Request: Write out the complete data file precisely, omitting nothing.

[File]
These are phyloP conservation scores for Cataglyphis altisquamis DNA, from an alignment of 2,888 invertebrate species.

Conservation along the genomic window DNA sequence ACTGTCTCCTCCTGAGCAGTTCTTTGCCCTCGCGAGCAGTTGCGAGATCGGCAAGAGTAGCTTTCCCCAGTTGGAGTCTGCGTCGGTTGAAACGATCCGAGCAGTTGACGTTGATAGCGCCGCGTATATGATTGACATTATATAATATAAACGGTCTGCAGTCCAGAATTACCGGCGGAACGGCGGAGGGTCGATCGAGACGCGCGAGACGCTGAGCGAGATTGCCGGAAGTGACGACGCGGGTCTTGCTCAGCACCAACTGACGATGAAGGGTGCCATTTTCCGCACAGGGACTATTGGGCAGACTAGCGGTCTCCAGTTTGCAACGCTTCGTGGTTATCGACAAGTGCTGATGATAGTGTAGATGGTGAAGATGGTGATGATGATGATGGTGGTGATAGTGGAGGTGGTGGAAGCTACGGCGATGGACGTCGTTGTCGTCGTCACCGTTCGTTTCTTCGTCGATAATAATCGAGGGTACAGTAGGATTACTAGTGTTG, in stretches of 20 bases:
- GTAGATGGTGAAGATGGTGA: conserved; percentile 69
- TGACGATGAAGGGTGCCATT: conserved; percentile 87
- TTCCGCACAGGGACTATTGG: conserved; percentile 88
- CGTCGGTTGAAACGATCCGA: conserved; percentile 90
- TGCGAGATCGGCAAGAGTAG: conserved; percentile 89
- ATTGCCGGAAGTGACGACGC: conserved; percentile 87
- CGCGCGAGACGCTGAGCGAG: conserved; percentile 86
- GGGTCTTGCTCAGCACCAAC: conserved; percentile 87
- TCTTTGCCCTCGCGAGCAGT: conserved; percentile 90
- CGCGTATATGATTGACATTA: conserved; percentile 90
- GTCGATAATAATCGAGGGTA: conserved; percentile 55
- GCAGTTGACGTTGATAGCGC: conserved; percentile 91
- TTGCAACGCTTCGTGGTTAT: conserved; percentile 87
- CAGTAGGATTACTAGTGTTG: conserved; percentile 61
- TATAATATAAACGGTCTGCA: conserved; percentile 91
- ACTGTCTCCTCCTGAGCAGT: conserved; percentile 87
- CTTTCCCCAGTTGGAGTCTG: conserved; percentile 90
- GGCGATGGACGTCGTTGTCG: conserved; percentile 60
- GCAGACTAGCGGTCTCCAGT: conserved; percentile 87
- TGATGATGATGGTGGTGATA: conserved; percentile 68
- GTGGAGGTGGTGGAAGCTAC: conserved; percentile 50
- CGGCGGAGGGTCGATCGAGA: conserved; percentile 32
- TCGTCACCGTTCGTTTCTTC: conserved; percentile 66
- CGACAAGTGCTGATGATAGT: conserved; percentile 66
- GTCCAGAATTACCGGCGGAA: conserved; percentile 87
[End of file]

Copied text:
These are phyloP conservation scores for Cataglyphis altisquamis DNA, from an alignment of 2,888 invertebrate species.

Conservation along the genomic window DNA sequence ACTGTCTCCTCCTGAGCAGTTCTTTGCCCTCGCGAGCAGTTGCGAGATCGGCAAGAGTAGCTTTCCCCAGTTGGAGTCTGCGTCGGTTGAAACGATCCGAGCAGTTGACGTTGATAGCGCCGCGTATATGATTGACATTATATAATATAAACGGTCTGCAGTCCAGAATTACCGGCGGAACGGCGGAGGGTCGATCGAGACGCGCGAGACGCTGAGCGAGATTGCCGGAAGTGACGACGCGGGTCTTGCTCAGCACCAACTGACGATGAAGGGTGCCATTTTCCGCACAGGGACTATTGGGCAGACTAGCGGTCTCCAGTTTGCAACGCTTCGTGGTTATCGACAAGTGCTGATGATAGTGTAGATGGTGAAGATGGTGATGATGATGATGGTGGTGATAGTGGAGGTGGTGGAAGCTACGGCGATGGACGTCGTTGTCGTCGTCACCGTTCGTTTCTTCGTCGATAATAATCGAGGGTACAGTAGGATTACTAGTGTTG, in stretches of 20 bases:
- GTAGATGGTGAAGATGGTGA: conserved; percentile 69
- TGACGATGAAGGGTGCCATT: conserved; percentile 87
- TTCCGCACAGGGACTATTGG: conserved; percentile 88
- CGTCGGTTGAAACGATCCGA: conserved; percentile 90
- TGCGAGATCGGCAAGAGTAG: conserved; percentile 89
- ATTGCCGGAAGTGACGACGC: conserved; percentile 87
- CGCGCGAGACGCTGAGCGAG: conserved; percentile 86
- GGGTCTTGCTCAGCACCAAC: conserved; percentile 87
- TCTTTGCCCTCGCGAGCAGT: conserved; percentile 90
- CGCGTATATGATTGACATTA: conserved; percentile 90
- GTCGATAATAATCGAGGGTA: conserved; percentile 55
- GCAGTTGACGTTGATAGCGC: conserved; percentile 91
- TTGCAACGCTTCGTGGTTAT: conserved; percentile 87
- CAGTAGGATTACTAGTGTTG: conserved; percentile 61
- TATAATATAAACGGTCTGCA: conserved; percentile 91
- ACTGTCTCCTCCTGAGCAGT: conserved; percentile 87
- CTTTCCCCAGTTGGAGTCTG: conserved; percentile 90
- GGCGATGGACGTCGTTGTCG: conserved; percentile 60
- GCAGACTAGCGGTCTCCAGT: conserved; percentile 87
- TGATGATGATGGTGGTGATA: conserved; percentile 68
- GTGGAGGTGGTGGAAGCTAC: conserved; percentile 50
- CGGCGGAGGGTCGATCGAGA: conserved; percentile 32
- TCGTCACCGTTCGTTTCTTC: conserved; percentile 66
- CGACAAGTGCTGATGATAGT: conserved; percentile 66
- GTCCAGAATTACCGGCGGAA: conserved; percentile 87